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Program Overview

Sothira Data CollectorsFor the past two decades, children’s access to basic education has been the major focus of national and international education development efforts. However, as more children enroll in school, but fail to complete it, school dropout has become recognized as a major educational challenge both in developed and developing countries. Although the pattern of dropout varies by country, the result is the same: increasing numbers of under-educated and unemployable youth. Reducing dropout is key to improving access to basic education, particularly in countries with relatively high enrollment rates where most school-age children who do not currently attend school have previously been enrolled in school.

The School Dropout Prevention Pilot (SDPP) Program is a five-year multi-country program funded by the U.S. Agency for International Development aimed at mitigating student dropout from primary and secondary school. From 2010 to 2015, SDPP used an applied research program to pilot and test the effectiveness of dropout prevention in four target countries: Cambodia, India, Tajikistan and Timor-Leste.

In a three-stage process, the SDPP Program:

  1. Identified best practices in dropout prevention in the U.S. and developing countries (Result/CLIN 1);
  2. Analyzed dropout trends, policies and programs, and factors and conditions affecting dropout in each country; and
  3. Designed, implemented and rigorously assessed the effectiveness of interventions to prevent school dropout using randomized control trials. Based on its experience, SDPP has generated evidence and guidance for use by USAID and ministries of education on ways to decrease dropout and address the behaviors that put students at risk of dropping out.

SDPP was implemented by Creative Associates International with international partners Mathematica Policy Research (Mathematica) and School-to-School International (STS), and local partners Kampuchean Action for Primary Education (Cambodia), QUEST Alliance (India), and CARE International (Timor-Leste). In collaboration with ministries of education and through consultation with stakeholders, SDPP developed two interventions to address dropout in each country. In all four countries, SDPP introduced an Early Warning System (EWS) and a student engagement intervention to motivate students to stay in school.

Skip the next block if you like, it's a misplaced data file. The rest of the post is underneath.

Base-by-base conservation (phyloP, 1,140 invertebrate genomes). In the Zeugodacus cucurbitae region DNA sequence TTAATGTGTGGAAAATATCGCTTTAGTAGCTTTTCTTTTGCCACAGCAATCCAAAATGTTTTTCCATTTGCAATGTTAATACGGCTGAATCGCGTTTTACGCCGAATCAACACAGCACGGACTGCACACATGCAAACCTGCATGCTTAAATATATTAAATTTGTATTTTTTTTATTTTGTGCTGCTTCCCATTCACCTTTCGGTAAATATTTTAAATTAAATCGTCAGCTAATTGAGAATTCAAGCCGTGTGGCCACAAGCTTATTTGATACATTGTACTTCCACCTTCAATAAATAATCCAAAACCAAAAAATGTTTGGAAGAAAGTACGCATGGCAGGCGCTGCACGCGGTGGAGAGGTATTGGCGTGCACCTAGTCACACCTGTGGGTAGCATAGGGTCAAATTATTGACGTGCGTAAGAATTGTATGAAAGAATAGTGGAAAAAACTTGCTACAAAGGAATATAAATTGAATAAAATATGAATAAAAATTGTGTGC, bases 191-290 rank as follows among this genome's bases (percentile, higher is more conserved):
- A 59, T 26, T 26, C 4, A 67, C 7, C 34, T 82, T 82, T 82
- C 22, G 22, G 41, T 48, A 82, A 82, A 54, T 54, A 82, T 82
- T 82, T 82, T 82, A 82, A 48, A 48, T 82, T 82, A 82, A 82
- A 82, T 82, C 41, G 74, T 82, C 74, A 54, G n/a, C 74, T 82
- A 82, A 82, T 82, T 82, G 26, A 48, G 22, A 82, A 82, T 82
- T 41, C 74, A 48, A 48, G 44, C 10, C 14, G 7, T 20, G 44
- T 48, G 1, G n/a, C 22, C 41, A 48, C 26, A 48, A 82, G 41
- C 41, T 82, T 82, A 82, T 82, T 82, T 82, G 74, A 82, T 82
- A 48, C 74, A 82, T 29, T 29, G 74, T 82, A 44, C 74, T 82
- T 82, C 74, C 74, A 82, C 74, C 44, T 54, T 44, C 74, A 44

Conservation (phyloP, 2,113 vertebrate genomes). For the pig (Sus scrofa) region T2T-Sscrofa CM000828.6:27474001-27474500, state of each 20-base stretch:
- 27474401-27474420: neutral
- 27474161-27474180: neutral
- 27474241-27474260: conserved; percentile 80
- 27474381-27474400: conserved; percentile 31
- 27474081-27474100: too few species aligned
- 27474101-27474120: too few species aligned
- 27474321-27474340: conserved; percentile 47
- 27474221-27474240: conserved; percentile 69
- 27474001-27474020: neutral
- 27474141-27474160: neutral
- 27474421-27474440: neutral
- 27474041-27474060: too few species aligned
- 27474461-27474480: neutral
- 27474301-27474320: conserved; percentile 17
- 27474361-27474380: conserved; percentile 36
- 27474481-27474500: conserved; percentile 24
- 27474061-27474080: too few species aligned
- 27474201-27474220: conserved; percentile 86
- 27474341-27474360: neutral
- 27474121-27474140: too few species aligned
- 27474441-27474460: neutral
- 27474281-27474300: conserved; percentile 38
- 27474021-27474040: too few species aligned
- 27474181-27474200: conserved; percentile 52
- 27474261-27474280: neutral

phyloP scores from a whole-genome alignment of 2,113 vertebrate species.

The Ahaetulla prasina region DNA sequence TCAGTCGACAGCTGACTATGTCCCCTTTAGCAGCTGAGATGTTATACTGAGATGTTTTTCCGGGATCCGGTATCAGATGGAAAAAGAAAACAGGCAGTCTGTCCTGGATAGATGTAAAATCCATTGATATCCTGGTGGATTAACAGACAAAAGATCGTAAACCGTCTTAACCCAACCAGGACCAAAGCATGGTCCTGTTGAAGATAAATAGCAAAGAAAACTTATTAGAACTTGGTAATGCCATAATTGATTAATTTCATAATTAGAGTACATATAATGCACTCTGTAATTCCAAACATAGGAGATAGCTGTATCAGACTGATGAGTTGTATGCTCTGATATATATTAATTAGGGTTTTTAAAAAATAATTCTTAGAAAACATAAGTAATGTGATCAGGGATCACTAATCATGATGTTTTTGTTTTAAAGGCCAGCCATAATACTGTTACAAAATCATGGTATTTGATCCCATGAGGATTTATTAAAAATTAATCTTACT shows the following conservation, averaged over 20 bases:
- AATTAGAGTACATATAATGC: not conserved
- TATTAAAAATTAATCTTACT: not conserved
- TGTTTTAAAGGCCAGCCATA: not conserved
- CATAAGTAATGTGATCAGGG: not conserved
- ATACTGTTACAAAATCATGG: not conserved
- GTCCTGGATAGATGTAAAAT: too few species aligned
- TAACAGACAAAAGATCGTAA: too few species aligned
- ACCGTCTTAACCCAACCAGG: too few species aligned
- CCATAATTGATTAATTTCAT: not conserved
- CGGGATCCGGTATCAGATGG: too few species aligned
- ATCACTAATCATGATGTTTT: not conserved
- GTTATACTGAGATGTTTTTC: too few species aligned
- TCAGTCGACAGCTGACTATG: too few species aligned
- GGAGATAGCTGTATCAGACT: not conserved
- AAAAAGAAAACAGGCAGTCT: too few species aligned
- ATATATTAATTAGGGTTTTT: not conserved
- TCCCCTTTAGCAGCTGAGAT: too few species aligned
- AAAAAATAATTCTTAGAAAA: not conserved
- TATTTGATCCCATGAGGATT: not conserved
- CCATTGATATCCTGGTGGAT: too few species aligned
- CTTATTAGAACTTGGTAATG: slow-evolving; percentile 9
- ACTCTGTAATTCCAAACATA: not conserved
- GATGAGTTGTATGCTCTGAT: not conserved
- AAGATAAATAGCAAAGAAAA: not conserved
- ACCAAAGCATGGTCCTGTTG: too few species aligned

Early Warning System: Dropping out of school is a process, seldom caused by a single event, which takes place over time. Students exhibit warning signs that they are having problems which may lead to dropout. An Early Warning System uses a framework to capture negative patterns of behavior – absenteeism, disengaged or disruptive behavior, weak academic performance – that put students in danger of dropping out and a process that triggers activities to support the at-risk student and halt the course of dropout. A low-cost system, it is implemented by schools, families and communities working together.

The Early Warning System has three components:

  • Identifying students at risk of dropping out of school using dropout predictors drawn from existing school data;
  • Enhancing school capacity to “track and trigger” first response strategies to address the needs of at-risk students;
  • Strengthening the partnerships between schools, parents and communities by raising awareness about dropout and collaboration on dropout prevention activities

Student Engagement Interventions: Not only are at-risk students “pulled” from school by household demands, they are often “pushed” out by chronic failure, critical teachers and unwelcoming environments. SDPP developed three student engagement programs aimed at motivating attendance, improving engagement, building learning skills, boosting self-confidence and peer support, and increasing enjoyment and interest in school.

  • Computer Labs offering weekly computer literacy instruction to Grades 7-9 students in Cambodia.
  • Enrichment Programs offering creative and fun before-, after- and/or in-school activities in art & crafts, sports and games, reading and story-telling to students in Grade 5 in India and Grades 4-6 in Timor-Leste.
  • After-school Tutoring Program offering one-hour daily tutoring sessions in key subject areas to Grade 9 students at risk of dropping out in Tajikistan. Tutoring sessions are followed by one-hour of recreational and leisure activities
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